Conditions like osteoarthritis can cause limitations in movement. The damage and inflammation on the affected joint can make it difficult to extend or flex it.
Knee replacement surgery is a very common procedure recommended for patients with these conditions. Over 90 percent of those who have had knee replacement surgery experienced significant improvement in their symptoms.
If this procedure is recommended to you, it is important to know what to expect before, during, and after the surgery.
How to prepare for your knee replacement surgery
Preparing for a procedure can make your recovery faster and easier.
Before the procedure
- Get physically active
You can recover quickly from the surgery if you are in better shape. If you are overweight or obese, try to shed some pounds before the procedure. You can ask your doctor what exercises you can do safely before your surgery.
- Quit smoking
If you smoke, stop or cut it down. Smoking tobacco delays your recovery and increases your chances of post-surgical complications.
Learn and try the physical therapy exercises you’ll be needing after the procedure. It would also help to try out assistive walking devices that you may need after the surgery.
If there are things that concern you about the surgery, whether it’s about the preparation or the procedure itself, ask your doctor. Addressing these concerns can help alleviate your anxiety towards the surgery.
- Jot down
For the coming weeks, you’ll be asked the same medical and insurance questions. So, it’s best to carry a handy list of the following:
- your medications and supplements
- past and/or existing medical conditions
- insurance policy and membership number
- doctor’s name and phone number
- person/s to contact in case of emergency
What to expect before, during, and after surgery
Before the Surgery
Prior to the procedure, you will have your blood tests and X-rays taken. The doctor will use your X-ray results to determine the extent of damage in your knees.
During this period, the doctor will assess the muscles supporting your knee and how well you can move the affected joint.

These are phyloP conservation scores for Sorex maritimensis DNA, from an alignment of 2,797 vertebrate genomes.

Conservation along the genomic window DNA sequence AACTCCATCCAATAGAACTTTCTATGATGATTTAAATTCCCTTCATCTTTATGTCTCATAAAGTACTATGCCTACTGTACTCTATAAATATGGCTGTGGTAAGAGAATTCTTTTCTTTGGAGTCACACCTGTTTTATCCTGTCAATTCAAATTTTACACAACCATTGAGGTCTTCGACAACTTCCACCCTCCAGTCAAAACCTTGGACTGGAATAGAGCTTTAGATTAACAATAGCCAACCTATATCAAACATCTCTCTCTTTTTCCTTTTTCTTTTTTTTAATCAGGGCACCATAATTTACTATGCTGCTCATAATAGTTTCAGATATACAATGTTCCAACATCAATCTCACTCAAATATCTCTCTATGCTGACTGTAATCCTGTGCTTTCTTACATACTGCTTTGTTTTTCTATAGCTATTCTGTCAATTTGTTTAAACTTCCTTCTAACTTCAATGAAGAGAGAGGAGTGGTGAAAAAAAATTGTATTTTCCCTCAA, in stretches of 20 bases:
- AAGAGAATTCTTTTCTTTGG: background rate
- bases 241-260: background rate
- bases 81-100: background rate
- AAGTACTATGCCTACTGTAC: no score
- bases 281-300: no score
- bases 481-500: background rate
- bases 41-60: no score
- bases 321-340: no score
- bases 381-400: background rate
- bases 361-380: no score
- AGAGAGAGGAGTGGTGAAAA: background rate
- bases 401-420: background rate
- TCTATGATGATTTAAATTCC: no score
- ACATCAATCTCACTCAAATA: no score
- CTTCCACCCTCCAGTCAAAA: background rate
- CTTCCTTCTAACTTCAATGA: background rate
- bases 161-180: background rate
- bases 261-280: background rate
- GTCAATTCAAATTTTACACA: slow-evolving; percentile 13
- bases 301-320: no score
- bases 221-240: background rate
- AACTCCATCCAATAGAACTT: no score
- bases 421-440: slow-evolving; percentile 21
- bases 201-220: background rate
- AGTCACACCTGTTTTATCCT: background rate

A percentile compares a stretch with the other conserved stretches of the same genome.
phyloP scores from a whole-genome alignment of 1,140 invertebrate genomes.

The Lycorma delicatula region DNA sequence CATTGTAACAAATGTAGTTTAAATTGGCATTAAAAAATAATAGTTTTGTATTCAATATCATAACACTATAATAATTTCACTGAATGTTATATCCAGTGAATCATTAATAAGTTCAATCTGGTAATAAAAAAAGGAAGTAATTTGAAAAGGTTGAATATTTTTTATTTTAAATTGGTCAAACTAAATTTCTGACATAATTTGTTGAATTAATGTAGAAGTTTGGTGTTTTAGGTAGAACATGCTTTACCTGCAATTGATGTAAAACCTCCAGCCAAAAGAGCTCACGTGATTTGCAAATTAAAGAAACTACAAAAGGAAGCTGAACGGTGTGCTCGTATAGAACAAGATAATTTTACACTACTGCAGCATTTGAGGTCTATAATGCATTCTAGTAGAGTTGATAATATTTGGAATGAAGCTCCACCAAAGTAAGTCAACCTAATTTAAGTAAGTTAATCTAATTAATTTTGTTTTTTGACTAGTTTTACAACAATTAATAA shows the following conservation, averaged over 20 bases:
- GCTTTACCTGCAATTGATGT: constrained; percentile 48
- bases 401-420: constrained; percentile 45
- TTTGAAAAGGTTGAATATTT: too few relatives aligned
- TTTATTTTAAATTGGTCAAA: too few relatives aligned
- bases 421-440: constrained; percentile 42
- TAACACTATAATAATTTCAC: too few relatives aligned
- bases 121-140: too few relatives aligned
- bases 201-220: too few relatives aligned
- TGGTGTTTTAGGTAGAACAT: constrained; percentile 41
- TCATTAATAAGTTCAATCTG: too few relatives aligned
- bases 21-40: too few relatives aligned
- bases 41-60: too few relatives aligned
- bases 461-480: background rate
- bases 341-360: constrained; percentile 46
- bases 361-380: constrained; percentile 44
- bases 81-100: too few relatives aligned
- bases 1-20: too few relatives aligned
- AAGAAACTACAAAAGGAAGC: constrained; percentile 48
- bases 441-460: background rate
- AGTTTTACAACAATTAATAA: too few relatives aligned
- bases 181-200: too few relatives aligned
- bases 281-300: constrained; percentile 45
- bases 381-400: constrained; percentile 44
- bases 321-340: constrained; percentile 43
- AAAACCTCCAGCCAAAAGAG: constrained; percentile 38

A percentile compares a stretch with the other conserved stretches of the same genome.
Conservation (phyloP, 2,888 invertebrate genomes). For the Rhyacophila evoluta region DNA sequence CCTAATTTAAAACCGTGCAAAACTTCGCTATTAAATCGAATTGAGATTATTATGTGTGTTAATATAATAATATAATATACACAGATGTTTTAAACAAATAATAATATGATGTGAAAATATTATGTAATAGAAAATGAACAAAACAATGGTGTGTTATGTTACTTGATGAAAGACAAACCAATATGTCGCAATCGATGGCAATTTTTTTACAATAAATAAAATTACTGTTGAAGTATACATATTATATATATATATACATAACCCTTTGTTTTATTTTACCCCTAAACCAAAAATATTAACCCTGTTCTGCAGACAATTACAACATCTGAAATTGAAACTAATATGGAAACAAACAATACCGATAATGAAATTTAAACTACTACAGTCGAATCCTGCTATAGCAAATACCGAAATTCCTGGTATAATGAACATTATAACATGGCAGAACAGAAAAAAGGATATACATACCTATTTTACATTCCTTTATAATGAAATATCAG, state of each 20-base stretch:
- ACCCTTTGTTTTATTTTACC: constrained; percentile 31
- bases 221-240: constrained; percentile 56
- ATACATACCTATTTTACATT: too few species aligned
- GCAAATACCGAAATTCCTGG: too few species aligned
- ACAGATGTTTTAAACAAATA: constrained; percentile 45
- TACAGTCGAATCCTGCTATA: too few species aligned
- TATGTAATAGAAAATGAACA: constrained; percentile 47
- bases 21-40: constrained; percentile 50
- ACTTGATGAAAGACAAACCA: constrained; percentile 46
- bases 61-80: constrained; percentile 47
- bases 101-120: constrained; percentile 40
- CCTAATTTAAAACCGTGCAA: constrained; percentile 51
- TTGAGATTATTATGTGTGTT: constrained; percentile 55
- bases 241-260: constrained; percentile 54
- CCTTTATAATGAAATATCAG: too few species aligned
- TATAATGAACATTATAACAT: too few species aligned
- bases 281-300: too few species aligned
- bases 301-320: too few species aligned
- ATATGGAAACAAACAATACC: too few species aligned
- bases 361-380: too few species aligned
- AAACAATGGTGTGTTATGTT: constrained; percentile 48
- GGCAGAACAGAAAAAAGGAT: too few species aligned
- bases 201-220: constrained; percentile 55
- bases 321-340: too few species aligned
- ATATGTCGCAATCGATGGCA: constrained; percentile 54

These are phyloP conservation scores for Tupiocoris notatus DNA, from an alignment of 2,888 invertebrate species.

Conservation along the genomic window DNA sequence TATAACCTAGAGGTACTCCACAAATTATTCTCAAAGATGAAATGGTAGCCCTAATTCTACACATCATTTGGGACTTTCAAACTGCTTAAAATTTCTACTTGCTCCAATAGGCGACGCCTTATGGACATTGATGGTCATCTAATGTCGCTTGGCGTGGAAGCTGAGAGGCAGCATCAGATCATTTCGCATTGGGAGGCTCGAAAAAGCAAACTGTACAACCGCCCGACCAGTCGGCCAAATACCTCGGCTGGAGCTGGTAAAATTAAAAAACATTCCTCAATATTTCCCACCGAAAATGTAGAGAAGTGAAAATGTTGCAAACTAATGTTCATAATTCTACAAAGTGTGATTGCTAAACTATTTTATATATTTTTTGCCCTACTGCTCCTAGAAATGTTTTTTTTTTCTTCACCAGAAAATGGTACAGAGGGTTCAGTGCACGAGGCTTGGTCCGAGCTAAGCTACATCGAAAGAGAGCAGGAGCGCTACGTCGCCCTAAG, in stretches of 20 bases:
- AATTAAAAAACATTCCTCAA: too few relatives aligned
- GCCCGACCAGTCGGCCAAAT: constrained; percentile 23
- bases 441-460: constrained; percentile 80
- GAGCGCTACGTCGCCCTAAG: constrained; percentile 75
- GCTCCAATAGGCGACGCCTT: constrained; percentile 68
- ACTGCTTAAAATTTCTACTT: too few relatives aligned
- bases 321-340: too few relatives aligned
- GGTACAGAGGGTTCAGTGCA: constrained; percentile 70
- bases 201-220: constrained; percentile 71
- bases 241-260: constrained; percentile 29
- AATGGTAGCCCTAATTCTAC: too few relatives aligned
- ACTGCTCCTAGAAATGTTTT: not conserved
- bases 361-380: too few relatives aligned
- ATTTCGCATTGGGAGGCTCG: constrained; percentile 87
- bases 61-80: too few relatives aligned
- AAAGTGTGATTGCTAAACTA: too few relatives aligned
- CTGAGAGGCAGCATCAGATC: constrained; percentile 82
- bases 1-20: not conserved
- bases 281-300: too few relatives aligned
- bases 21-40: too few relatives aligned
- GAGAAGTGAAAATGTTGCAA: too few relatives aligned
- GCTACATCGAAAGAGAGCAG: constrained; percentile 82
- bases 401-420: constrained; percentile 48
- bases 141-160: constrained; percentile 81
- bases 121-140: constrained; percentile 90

Like any other preparation for surgery, your doctor will ask about your medications and supplements and history of bleeding, clotting, or infections.
As a part of the preparation for the procedure, you will be required to fast for 8 hours prior to surgery. The nurse will insert an intravenous line for fluids and medicines.
During the Surgery
How long the surgery will take would depend on the type of knee replacement you’ll have.
If you’re a young, healthy adult, you may have the minimally invasive procedure, which may be done as an outpatient procedure. This means a hospital stay may not be needed.
However, if you’re getting a traditional knee replacement surgery, expect to stay in the hospital for at least 1 to 4 days.
Most people who undergo knee replacement are given general anesthesia. In some cases, the doctor may opt for the spinal/epidural anesthesia, which will only numb the area below the waist but you’ll be awake.
Once the anesthesia starts to take effect, the doctor will make an 8 to 10-inch cut in front of the knee (it’s a 4 to 6-inch cut if it’s a minimally-invasive procedure), take the damaged part of the joint, and implant the artificial knee.
It takes about 1 to 2 hours to complete the procedure.
After the Surgery
Initially, you may find it hard to be on your feet on your own the day after the surgery. Hence, you may be needing parallel bars, a walker, or other assistive devices.
Most people who undergo knee replacement experience significant improvement in their flexibility just within a month.
To help manage the swelling and strengthen the muscles, it is important that you exercise your knee often. A physical therapist can help you come up with a good set of exercises for your specific needs.